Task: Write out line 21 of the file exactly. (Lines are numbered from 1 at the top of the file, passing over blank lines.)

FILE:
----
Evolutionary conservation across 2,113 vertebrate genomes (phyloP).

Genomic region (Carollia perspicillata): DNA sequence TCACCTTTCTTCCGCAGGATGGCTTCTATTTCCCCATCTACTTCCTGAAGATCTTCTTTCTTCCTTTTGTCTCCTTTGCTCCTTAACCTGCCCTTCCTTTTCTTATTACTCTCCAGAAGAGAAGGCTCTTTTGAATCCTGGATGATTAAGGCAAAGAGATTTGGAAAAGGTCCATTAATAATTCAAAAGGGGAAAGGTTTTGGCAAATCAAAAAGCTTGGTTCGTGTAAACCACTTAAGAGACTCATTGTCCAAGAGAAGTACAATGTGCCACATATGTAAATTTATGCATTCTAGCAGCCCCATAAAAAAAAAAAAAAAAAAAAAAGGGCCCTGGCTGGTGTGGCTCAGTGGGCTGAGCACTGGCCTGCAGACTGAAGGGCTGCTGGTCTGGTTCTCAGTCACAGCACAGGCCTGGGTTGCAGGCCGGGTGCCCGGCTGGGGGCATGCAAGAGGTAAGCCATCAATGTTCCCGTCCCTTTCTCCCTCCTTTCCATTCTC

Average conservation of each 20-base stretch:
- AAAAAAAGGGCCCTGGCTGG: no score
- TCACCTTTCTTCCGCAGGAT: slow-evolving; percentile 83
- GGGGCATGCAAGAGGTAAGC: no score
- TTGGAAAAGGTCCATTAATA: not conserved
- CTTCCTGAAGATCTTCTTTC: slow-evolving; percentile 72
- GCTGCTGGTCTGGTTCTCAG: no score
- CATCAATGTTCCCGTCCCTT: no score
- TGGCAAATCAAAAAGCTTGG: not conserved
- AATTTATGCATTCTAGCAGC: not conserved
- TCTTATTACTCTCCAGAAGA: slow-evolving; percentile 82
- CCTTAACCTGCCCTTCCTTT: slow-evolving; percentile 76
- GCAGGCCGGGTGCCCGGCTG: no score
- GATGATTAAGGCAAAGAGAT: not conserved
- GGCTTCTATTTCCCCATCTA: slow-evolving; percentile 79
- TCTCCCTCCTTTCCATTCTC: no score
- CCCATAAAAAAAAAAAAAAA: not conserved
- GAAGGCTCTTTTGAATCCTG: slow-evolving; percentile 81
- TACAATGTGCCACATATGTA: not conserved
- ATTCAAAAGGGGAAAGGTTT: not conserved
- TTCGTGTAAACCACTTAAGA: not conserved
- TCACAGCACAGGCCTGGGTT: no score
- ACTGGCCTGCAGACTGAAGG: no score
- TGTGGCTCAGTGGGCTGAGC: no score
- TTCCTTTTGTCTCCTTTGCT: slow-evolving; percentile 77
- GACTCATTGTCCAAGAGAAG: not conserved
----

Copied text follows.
- TACAATGTGCCACATATGTA: not conserved